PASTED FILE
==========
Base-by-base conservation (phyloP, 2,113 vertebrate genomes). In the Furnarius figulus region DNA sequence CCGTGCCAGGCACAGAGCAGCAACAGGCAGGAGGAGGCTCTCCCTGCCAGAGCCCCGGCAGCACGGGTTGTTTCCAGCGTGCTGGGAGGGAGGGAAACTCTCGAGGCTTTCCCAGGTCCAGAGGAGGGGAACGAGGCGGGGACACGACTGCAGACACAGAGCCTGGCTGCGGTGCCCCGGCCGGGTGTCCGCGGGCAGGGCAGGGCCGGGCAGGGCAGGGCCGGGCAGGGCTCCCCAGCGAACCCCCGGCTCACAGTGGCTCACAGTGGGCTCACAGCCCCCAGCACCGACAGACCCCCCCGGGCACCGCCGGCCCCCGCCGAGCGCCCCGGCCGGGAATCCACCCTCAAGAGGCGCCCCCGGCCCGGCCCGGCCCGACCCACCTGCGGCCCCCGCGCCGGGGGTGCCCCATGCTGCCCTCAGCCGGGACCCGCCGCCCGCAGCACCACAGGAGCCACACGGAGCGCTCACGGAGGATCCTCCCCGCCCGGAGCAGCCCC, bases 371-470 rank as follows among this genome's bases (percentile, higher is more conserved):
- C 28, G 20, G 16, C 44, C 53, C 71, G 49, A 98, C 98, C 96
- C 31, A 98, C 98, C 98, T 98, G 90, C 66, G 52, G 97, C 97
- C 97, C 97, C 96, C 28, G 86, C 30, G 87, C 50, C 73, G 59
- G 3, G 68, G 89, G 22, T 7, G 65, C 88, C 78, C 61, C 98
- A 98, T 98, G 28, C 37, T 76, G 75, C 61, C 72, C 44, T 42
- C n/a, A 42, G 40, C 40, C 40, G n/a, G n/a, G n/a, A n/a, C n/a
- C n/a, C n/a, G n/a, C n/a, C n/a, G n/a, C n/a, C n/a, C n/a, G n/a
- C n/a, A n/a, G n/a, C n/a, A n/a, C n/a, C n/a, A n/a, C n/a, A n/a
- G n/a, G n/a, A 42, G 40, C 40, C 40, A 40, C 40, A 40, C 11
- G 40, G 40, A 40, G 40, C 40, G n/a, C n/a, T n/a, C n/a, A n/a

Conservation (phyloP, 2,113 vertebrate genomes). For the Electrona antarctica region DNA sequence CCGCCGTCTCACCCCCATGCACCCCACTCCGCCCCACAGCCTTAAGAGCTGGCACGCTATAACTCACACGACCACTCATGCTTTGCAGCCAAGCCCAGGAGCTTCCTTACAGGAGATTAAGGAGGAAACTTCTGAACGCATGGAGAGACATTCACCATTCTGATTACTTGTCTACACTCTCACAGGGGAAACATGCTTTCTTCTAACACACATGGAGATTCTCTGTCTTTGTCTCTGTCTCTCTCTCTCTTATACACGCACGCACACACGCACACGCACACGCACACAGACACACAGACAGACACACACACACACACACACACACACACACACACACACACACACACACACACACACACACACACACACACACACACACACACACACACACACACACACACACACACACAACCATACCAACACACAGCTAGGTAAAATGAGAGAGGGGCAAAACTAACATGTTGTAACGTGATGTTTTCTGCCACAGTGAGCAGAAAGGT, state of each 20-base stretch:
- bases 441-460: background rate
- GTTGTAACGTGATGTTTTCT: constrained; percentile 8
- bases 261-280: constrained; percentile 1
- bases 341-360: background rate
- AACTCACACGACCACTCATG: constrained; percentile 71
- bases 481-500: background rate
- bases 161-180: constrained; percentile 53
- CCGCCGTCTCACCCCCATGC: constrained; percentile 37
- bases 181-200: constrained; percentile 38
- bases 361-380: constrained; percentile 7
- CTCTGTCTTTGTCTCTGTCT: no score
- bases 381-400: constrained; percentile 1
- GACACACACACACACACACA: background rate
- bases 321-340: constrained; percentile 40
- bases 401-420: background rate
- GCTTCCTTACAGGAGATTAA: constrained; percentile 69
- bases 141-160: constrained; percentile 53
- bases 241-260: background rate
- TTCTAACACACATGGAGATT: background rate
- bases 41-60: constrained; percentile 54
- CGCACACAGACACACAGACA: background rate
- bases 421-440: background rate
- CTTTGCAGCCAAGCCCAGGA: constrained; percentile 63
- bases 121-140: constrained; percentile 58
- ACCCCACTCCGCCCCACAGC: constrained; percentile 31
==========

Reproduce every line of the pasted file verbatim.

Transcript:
Base-by-base conservation (phyloP, 2,113 vertebrate genomes). In the Furnarius figulus region DNA sequence CCGTGCCAGGCACAGAGCAGCAACAGGCAGGAGGAGGCTCTCCCTGCCAGAGCCCCGGCAGCACGGGTTGTTTCCAGCGTGCTGGGAGGGAGGGAAACTCTCGAGGCTTTCCCAGGTCCAGAGGAGGGGAACGAGGCGGGGACACGACTGCAGACACAGAGCCTGGCTGCGGTGCCCCGGCCGGGTGTCCGCGGGCAGGGCAGGGCCGGGCAGGGCAGGGCCGGGCAGGGCTCCCCAGCGAACCCCCGGCTCACAGTGGCTCACAGTGGGCTCACAGCCCCCAGCACCGACAGACCCCCCCGGGCACCGCCGGCCCCCGCCGAGCGCCCCGGCCGGGAATCCACCCTCAAGAGGCGCCCCCGGCCCGGCCCGGCCCGACCCACCTGCGGCCCCCGCGCCGGGGGTGCCCCATGCTGCCCTCAGCCGGGACCCGCCGCCCGCAGCACCACAGGAGCCACACGGAGCGCTCACGGAGGATCCTCCCCGCCCGGAGCAGCCCC, bases 371-470 rank as follows among this genome's bases (percentile, higher is more conserved):
- C 28, G 20, G 16, C 44, C 53, C 71, G 49, A 98, C 98, C 96
- C 31, A 98, C 98, C 98, T 98, G 90, C 66, G 52, G 97, C 97
- C 97, C 97, C 96, C 28, G 86, C 30, G 87, C 50, C 73, G 59
- G 3, G 68, G 89, G 22, T 7, G 65, C 88, C 78, C 61, C 98
- A 98, T 98, G 28, C 37, T 76, G 75, C 61, C 72, C 44, T 42
- C n/a, A 42, G 40, C 40, C 40, G n/a, G n/a, G n/a, A n/a, C n/a
- C n/a, C n/a, G n/a, C n/a, C n/a, G n/a, C n/a, C n/a, C n/a, G n/a
- C n/a, A n/a, G n/a, C n/a, A n/a, C n/a, C n/a, A n/a, C n/a, A n/a
- G n/a, G n/a, A 42, G 40, C 40, C 40, A 40, C 40, A 40, C 11
- G 40, G 40, A 40, G 40, C 40, G n/a, C n/a, T n/a, C n/a, A n/a

Conservation (phyloP, 2,113 vertebrate genomes). For the Electrona antarctica region DNA sequence CCGCCGTCTCACCCCCATGCACCCCACTCCGCCCCACAGCCTTAAGAGCTGGCACGCTATAACTCACACGACCACTCATGCTTTGCAGCCAAGCCCAGGAGCTTCCTTACAGGAGATTAAGGAGGAAACTTCTGAACGCATGGAGAGACATTCACCATTCTGATTACTTGTCTACACTCTCACAGGGGAAACATGCTTTCTTCTAACACACATGGAGATTCTCTGTCTTTGTCTCTGTCTCTCTCTCTCTTATACACGCACGCACACACGCACACGCACACGCACACAGACACACAGACAGACACACACACACACACACACACACACACACACACACACACACACACACACACACACACACACACACACACACACACACACACACACACACACACACACACACACACACAACCATACCAACACACAGCTAGGTAAAATGAGAGAGGGGCAAAACTAACATGTTGTAACGTGATGTTTTCTGCCACAGTGAGCAGAAAGGT, state of each 20-base stretch:
- bases 441-460: background rate
- GTTGTAACGTGATGTTTTCT: constrained; percentile 8
- bases 261-280: constrained; percentile 1
- bases 341-360: background rate
- AACTCACACGACCACTCATG: constrained; percentile 71
- bases 481-500: background rate
- bases 161-180: constrained; percentile 53
- CCGCCGTCTCACCCCCATGC: constrained; percentile 37
- bases 181-200: constrained; percentile 38
- bases 361-380: constrained; percentile 7
- CTCTGTCTTTGTCTCTGTCT: no score
- bases 381-400: constrained; percentile 1
- GACACACACACACACACACA: background rate
- bases 321-340: constrained; percentile 40
- bases 401-420: background rate
- GCTTCCTTACAGGAGATTAA: constrained; percentile 69
- bases 141-160: constrained; percentile 53
- bases 241-260: background rate
- TTCTAACACACATGGAGATT: background rate
- bases 41-60: constrained; percentile 54
- CGCACACAGACACACAGACA: background rate
- bases 421-440: background rate
- CTTTGCAGCCAAGCCCAGGA: constrained; percentile 63
- bases 121-140: constrained; percentile 58
- ACCCCACTCCGCCCCACAGC: constrained; percentile 31